The Sunshine Coast Waste Wise Schools Initiative
  • Saturday 28 June 2008

The Sunshine Coast Waste Wise Schools Initiative is underway with one class at Tewantin State School literally ‘cleaning up’ in the game with the aim of establishing totally rubbish free lunches by the end of 2008.

In just a few weeks since May when a school-wide recycling system was put in place, cleaners have reported a drop in the amount of waste to landfill from the weekly 33 wheelie bins at the school to just 21 — a whopping 36 per cent reduction.

“All co-mingled recyclables are collected for regular pick up by Council while part of the food waste is being composted into the permaculture garden at the school, or else distributed to chook owners through the tuck shop,” says head of Special Education Services at Tewantin State School, Terri Anne Harris.

The Waste Wise Schools Initiative is a product of the Noosa Integrated Catchment Association (NICA) with support from the Sunshine Coast Regional Council. As part of the broader Noosa Stormwater and Waste Wise Education Program, the Initiative helps schools reduce, reuse and recycle waste, with the goal of minimising waste to landfill.

The initiative was recently launched through a user-friendly website targeting schools with a five-step program towards realising this goal:

1. Commitment

  • Discuss with key stakeholders to identify the issues.
  • Form a task force or action group.
  • Review existing school policies in relation to waste.
  • Adopt an Environment Policy outlining the school’s commitment to environmental sustainability and education through waste minimisation.
  • Sign of a Letter of Commitment demonstrating the school’s commitment towards Waste Wise principles in everyday school practices.

2. Data and Information Gathering

  • Surveys – seek information on waste generation in everyday school operations, contamination in recyclable waste, litter composition, littering behaviour.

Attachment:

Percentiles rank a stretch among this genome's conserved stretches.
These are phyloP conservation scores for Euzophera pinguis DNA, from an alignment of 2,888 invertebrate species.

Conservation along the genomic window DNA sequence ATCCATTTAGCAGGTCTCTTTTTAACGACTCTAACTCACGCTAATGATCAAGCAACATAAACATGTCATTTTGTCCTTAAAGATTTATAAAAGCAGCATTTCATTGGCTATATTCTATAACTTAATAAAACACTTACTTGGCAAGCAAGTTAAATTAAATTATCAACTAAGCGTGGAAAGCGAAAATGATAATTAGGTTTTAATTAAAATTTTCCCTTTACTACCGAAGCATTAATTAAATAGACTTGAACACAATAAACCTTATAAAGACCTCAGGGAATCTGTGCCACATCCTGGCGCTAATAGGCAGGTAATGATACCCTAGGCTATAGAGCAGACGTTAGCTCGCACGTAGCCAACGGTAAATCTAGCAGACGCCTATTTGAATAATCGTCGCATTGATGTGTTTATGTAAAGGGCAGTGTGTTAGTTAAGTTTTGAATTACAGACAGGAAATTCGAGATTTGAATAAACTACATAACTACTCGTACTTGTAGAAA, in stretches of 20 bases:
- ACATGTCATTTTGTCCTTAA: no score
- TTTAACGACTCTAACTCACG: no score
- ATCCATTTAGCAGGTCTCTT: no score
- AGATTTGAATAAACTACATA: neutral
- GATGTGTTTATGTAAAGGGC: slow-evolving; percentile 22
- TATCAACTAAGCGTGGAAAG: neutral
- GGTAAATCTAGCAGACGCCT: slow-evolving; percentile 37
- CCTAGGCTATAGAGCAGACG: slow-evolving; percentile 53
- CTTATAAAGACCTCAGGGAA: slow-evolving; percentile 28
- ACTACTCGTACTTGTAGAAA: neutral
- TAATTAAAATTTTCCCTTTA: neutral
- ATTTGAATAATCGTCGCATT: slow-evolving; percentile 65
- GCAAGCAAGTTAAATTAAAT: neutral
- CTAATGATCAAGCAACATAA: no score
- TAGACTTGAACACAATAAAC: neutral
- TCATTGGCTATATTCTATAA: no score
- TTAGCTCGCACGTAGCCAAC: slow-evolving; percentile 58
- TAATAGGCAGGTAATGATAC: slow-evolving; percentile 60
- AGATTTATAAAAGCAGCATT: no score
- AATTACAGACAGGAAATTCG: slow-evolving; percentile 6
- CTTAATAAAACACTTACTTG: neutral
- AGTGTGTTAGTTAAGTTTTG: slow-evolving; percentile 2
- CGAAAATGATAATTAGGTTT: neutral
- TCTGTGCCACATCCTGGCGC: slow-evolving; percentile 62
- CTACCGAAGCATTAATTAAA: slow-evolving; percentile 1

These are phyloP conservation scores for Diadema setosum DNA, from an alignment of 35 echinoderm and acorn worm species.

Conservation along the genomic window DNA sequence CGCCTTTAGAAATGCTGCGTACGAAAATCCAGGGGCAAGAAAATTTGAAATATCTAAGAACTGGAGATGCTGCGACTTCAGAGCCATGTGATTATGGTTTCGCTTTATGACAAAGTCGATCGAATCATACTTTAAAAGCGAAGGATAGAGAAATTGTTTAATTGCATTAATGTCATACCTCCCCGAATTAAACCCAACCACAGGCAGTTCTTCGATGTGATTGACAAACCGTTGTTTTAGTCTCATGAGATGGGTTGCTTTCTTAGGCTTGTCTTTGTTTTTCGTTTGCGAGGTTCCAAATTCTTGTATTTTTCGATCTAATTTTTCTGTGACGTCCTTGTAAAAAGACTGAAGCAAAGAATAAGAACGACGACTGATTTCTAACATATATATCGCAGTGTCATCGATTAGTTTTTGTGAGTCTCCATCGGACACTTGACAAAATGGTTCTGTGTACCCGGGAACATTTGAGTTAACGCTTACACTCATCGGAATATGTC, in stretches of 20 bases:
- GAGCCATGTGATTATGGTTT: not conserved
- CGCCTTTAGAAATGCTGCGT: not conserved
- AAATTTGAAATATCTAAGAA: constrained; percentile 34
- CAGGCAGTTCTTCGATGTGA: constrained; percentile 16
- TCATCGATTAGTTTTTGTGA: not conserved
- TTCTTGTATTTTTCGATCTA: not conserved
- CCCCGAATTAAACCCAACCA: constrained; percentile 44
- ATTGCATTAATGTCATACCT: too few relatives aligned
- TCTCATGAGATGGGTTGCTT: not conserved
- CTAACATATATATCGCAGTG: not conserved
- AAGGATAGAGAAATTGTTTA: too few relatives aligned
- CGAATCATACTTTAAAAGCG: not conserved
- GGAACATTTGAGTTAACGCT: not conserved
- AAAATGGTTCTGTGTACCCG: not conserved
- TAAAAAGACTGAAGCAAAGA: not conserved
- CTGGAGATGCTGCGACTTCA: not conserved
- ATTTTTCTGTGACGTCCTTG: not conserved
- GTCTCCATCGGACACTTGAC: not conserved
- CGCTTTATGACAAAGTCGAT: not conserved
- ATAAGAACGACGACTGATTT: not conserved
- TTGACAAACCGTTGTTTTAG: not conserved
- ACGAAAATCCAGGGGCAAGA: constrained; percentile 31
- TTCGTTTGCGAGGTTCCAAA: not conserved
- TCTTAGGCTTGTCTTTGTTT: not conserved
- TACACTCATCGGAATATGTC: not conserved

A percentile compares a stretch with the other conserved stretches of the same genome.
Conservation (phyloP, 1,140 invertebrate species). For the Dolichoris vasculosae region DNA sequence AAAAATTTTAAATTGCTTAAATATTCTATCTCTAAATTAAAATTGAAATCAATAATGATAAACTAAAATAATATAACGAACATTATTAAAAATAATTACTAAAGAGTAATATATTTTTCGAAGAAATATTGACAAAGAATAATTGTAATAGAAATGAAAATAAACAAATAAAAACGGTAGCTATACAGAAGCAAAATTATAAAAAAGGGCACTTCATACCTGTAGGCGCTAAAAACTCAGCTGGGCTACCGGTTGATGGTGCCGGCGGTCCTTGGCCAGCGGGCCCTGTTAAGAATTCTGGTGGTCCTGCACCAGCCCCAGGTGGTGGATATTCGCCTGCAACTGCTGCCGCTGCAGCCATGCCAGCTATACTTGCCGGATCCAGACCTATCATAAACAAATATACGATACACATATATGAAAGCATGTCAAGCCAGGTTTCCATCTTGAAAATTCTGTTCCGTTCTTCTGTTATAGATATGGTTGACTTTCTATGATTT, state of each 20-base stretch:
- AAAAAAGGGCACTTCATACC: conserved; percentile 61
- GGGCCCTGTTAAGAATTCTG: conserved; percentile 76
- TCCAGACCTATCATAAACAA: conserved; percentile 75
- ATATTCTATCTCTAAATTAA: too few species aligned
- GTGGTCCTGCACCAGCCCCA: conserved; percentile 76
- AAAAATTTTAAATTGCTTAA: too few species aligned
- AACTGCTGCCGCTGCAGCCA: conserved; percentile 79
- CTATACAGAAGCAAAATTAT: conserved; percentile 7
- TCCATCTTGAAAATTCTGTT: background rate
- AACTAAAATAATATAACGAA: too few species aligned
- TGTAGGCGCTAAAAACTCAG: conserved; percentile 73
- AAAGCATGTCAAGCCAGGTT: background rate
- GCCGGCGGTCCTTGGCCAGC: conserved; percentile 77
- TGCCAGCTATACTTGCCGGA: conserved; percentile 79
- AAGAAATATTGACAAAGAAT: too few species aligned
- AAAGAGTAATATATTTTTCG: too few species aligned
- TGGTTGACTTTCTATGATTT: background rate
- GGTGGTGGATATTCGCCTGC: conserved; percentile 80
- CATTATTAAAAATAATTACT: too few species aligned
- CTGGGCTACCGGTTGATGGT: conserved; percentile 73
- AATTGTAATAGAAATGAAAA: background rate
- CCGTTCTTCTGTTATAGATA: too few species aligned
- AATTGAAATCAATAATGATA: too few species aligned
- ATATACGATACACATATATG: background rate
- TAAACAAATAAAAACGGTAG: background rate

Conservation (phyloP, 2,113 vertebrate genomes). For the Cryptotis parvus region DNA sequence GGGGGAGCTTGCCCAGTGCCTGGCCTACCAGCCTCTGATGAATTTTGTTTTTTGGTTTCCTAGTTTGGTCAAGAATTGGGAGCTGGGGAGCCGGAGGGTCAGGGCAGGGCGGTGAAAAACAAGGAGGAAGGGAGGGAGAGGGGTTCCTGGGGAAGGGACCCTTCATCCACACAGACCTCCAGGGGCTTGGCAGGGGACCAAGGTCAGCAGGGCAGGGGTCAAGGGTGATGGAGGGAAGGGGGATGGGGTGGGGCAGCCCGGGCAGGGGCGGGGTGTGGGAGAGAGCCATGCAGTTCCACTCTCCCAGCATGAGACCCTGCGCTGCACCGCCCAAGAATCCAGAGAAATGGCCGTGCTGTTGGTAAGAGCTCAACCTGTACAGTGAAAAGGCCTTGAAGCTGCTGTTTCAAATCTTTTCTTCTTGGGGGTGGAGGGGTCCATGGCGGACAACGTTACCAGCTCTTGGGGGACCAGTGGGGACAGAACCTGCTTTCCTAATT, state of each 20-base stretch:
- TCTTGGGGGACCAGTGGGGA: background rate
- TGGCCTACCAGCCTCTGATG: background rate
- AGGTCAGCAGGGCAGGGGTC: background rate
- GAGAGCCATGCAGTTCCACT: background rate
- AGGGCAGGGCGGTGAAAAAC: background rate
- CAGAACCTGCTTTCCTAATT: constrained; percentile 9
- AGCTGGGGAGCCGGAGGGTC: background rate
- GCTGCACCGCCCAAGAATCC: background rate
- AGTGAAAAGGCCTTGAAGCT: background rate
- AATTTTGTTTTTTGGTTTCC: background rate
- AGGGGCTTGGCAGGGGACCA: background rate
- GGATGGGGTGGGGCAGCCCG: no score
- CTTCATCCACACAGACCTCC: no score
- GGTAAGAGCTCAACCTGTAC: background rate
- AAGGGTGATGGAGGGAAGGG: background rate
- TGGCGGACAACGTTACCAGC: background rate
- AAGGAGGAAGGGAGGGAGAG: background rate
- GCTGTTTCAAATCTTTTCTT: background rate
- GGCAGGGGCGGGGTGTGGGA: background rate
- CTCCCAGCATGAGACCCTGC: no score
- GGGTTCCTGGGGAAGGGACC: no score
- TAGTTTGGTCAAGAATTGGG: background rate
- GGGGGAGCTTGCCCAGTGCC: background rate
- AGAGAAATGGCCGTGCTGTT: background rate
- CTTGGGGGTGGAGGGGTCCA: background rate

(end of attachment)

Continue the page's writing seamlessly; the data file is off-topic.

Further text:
• Audits – sort information on the amount and types of waste, and recycling potential.
  • Mapping – use plans of the school, identify litter hot spots, sites of waste generation, and placement of waste and recycle bins.
  • Integrate the above activities into existing curricular.

3. Develop a Waste Minimisation Action Plan

  • Use the collected data / information to clarify and prioritise issues.
  • Brainstorm on actions required to deal with the issues.
  • Consider the logistics of the plan, including added responsibilities of key staff and any additional resources required.
  • Set realistic goals, objectives and timeframes in an Action Plan for Waste Minimisation, with clear actions and targets to incorporate waste education into school operations.

4. Implement the Action Plan

  • Inform the school community about the Action Plan.
  • Encourage students’ understanding and participation of the Action Plan through awareness activities such as student jingles, awards, posters, presentations.
  • Assign key positions such as recycling monitors, litter patrol.
  • Find support from other stakeholders such as P&C groups.
  • Publicise and promote the Action Plan.

5. Monitoring and Evaluation

  • Regular audits, surveys and data collection for comparisons with baseline information.
  • Evaluate progress and effectiveness of the Action Plan.
  • Consult and discuss with key people for feedback and suggestions.
  • Review and revise the Action Plan periodically, incorporating the lessons learnt through the implementation, and new targets and opportunities.

“Working with schools to minimise waste to landfill is a really direct way of educating the community about sustainable practices in day to day life, and it’s already getting fabulous results,” says Council’s Doug Barnes, one of the projects key supporters.

Other schools that have shown interest in the Sunshine Coast Waste Wise Schools Initiative include Noosa Pengari Steiner School, Noosa District State High School and St. Teresa's Catholic College Noosa.